At least 50 jails operate programs to help inmates return successfully to society, Amy Solomon of the Washington, D.C.-based Urban Institute told the first national conference on jail prisoner re-entry yesterday. Projects identified by the institute in an ongoing survey range from the “RIDE” discharge planning program at New York City’s Rikers Island jail to a “drug farm” in Palm Beach County, Fl., that combines drug treatment, extensive therapy, and military-style discipline. Before the institute’s “Jail Re-entry Roundtable” this week, more attention had been paid to re-entry of inmates from state prisons, which house more than 1 million inmates. Jails house about 700,000 daily but length of stays often are less than two weeks, so many more prisoners move through them each year.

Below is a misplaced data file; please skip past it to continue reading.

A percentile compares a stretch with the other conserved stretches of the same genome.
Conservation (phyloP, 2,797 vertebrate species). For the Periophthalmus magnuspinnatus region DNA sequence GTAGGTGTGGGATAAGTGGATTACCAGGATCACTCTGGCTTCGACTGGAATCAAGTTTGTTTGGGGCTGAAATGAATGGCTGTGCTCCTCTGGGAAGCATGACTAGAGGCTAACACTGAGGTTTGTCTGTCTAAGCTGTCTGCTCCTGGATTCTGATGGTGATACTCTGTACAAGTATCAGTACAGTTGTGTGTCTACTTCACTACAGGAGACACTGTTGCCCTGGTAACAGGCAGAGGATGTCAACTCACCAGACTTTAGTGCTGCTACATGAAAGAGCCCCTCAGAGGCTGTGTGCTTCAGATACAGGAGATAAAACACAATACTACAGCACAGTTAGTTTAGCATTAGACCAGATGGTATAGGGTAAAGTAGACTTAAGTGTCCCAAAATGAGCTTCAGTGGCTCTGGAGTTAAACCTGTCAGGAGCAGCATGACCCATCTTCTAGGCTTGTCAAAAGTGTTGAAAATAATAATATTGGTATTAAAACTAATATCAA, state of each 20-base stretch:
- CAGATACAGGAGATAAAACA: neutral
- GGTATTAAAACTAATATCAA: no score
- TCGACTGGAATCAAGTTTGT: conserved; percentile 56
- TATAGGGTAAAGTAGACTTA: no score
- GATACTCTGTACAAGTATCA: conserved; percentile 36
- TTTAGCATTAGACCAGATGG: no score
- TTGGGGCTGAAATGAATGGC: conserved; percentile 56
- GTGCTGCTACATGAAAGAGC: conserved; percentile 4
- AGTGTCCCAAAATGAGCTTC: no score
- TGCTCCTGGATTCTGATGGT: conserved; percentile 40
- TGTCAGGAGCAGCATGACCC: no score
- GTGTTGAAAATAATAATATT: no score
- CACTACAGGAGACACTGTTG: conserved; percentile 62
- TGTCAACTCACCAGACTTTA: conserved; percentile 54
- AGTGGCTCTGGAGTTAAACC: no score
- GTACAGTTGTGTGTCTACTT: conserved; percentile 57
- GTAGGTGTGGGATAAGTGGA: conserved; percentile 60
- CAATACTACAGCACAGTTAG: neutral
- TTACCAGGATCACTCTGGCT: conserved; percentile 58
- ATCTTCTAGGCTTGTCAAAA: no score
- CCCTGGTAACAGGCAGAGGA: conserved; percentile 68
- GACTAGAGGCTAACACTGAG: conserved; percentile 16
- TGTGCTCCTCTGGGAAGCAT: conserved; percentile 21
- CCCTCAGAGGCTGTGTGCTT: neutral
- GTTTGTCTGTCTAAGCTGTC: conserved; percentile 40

Jail re-entry programs “produce benefit large enough to offset the cost of the investment with only a modest reduction in crime,” the institute’s John Roman and Aaron Chalfin told the conference. “Small reductions in crime yield large benefits to the public,” they said. Their paper and others from the session are available at the Web site link below. The conference, which was attended by jail administrators and other criminal justice practitioners and experts, was sponsored by the institute, the John Jay College of Criminal Justice, and the Montgomery County, Md., Department of Correction and Rehabilitation. It will produce a report next year on jail re-entry practices.